The First World War was the Third Balkan War before it became the First World War. How was this possible? Conflicts and crises on the south-eastern periphery, where the Ottoman empire abutted Christian Europe, were nothing new. In the course of the Balkan Wars, however, the conflicts of the Balkan theatre became tightly intertwined with the geopolitics of the European system. This created a situation in which a conflict of Balkan inception could engulf the continent within five weeks in the summer of 1914.
Austria, which had once dismissed the Serbs as “rascally boys” stealing apples from the Habsburg orchard, adopted an increasingly militant view of the Balkan situation. The hawks spoke with ever louder voices, and the leading Austrian dove, Archduke Franz Ferdinand, would perish in Sarajevo on 28 June 1914.
Equally important was Russia’s deepening support for Serbia, now the dominant Slavic power of the Balkan region. Russian policy-makers spoke speculatively of a future quarrel between Austria and Serbia in which Russia would be obliged to intervene.
This trend was reinforced from Paris. As prime minister and minister of foreign affairs (1912–13) and then as president of the Republic (1913–20), Raymond Poincaré extended the remit of the Franco-Russian alliance, assuring the Russians of French support if Russia felt obliged to aid Serbia by waging war on Austria-Hungary.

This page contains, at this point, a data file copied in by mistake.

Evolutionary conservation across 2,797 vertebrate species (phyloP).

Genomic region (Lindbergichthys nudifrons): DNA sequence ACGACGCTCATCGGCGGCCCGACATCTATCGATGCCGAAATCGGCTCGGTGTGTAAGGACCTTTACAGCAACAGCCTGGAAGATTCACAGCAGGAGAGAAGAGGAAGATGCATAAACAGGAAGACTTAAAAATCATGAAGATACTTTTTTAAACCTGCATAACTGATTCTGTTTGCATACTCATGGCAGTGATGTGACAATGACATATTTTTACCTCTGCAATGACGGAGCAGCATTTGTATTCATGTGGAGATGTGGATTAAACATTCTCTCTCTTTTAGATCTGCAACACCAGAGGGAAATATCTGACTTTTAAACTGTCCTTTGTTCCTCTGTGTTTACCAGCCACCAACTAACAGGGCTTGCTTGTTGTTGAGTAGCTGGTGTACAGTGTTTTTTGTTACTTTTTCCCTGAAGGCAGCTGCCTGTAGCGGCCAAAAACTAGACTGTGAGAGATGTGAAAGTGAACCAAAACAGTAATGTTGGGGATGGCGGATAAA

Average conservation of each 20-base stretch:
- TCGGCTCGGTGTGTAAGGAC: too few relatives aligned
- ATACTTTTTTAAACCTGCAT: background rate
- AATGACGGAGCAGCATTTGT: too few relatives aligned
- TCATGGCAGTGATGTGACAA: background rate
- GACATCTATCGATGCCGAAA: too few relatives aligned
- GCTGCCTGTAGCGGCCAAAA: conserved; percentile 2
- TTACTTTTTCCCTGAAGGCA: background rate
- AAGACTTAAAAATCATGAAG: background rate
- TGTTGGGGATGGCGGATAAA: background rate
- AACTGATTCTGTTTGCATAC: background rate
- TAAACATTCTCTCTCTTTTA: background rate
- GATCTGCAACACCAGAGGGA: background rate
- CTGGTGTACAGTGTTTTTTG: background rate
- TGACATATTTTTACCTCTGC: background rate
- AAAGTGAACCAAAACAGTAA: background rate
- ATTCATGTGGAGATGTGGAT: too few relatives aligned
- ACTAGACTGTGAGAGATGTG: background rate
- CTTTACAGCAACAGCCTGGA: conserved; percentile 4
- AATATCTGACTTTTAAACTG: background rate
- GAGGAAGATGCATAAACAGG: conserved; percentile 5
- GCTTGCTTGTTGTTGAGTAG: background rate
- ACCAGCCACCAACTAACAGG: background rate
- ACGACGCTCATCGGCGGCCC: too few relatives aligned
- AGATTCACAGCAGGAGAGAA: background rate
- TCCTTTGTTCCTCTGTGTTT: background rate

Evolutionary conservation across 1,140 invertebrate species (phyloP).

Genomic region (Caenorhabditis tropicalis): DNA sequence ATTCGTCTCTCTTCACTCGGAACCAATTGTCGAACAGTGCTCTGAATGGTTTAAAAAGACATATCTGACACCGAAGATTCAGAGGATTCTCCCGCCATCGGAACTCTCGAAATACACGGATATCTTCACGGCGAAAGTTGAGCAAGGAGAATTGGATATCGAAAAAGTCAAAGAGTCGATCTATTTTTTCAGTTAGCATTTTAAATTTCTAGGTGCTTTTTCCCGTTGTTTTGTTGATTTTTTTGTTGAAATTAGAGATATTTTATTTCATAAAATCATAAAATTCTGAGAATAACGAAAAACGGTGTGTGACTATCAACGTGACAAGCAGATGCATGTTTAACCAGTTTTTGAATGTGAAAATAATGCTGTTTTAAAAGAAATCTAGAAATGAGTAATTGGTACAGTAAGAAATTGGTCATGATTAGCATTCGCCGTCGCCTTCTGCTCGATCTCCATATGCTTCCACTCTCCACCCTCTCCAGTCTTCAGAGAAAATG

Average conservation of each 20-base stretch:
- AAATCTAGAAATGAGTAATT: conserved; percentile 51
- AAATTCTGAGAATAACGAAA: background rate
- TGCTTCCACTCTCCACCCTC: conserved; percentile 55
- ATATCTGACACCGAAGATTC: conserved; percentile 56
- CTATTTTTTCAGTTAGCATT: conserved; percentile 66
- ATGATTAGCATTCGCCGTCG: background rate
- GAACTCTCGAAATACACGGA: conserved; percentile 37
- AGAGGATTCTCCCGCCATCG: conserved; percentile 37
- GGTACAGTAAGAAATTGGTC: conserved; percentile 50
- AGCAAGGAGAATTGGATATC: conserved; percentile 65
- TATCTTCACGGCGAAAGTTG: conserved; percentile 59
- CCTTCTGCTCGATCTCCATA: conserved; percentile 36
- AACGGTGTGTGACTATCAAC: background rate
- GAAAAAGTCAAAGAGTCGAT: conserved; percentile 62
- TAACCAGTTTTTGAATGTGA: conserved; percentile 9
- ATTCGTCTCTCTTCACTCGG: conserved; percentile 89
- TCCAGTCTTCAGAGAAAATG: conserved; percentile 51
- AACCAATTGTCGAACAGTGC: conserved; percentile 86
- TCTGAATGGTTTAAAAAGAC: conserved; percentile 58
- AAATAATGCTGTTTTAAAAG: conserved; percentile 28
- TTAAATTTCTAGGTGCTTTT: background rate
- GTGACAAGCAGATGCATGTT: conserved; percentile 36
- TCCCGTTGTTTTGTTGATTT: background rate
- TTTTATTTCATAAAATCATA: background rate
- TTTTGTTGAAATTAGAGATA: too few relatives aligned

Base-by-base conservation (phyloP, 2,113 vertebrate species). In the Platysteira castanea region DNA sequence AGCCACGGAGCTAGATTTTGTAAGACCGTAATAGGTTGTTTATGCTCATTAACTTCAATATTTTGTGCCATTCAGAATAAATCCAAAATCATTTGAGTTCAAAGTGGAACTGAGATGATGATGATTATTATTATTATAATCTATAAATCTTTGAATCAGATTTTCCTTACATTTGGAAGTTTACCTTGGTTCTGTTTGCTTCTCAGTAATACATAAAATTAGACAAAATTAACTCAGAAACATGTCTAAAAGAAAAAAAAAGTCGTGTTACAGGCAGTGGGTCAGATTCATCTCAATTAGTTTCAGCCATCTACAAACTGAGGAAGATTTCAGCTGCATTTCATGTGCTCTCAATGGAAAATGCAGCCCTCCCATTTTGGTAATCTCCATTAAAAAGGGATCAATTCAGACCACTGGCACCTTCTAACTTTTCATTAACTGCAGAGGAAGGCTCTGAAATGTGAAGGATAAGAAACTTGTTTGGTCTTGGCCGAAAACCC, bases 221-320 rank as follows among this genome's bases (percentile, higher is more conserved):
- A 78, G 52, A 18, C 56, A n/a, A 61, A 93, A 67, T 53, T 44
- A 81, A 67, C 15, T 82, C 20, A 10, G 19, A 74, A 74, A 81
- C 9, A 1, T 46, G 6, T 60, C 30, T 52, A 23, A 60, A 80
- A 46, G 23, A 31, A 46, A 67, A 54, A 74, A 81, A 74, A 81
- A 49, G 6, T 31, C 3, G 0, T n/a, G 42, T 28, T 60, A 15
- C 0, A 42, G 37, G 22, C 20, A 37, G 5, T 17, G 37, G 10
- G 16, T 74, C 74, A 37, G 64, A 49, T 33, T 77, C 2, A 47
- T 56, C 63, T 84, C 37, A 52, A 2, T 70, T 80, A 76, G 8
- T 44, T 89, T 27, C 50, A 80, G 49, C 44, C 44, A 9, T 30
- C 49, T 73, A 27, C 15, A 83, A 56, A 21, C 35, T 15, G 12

Should this eventuality arise, a continental war was highly likely, not just because Germany’s treaty commitments to Vienna would be triggered by a Russian mobilisation, but also because German military planning foresaw parallel mobilisations against both France and Russia.
British policy-makers viewed these developments with ambivalence. Foreign Secretary Edward Grey recognised the danger inherent in the Balkan inception scenario, but was too committed to the policy of the entente to stand aside when it became a reality in the summer of 1914. The remoteness of the Balkan theatre and the fact that neither Russia nor France had been threatened with war by the Central Powers made it difficult at first to persuade the cabinet and public that British intervention was warranted. Only by shifting the focus of the discussion westwards to the issue of Belgian neutrality and Britain’s ‘moral’ commitment to France was Grey able to make a case for committing Britain to the continental war on 4 August 1914.
Professor Christopher Clark specialises in 19th‑century Europe at the University of Cambridge. He is author of The Sleepwalkers: How Europe Went to War in 1914 (Allen Lane, 2012)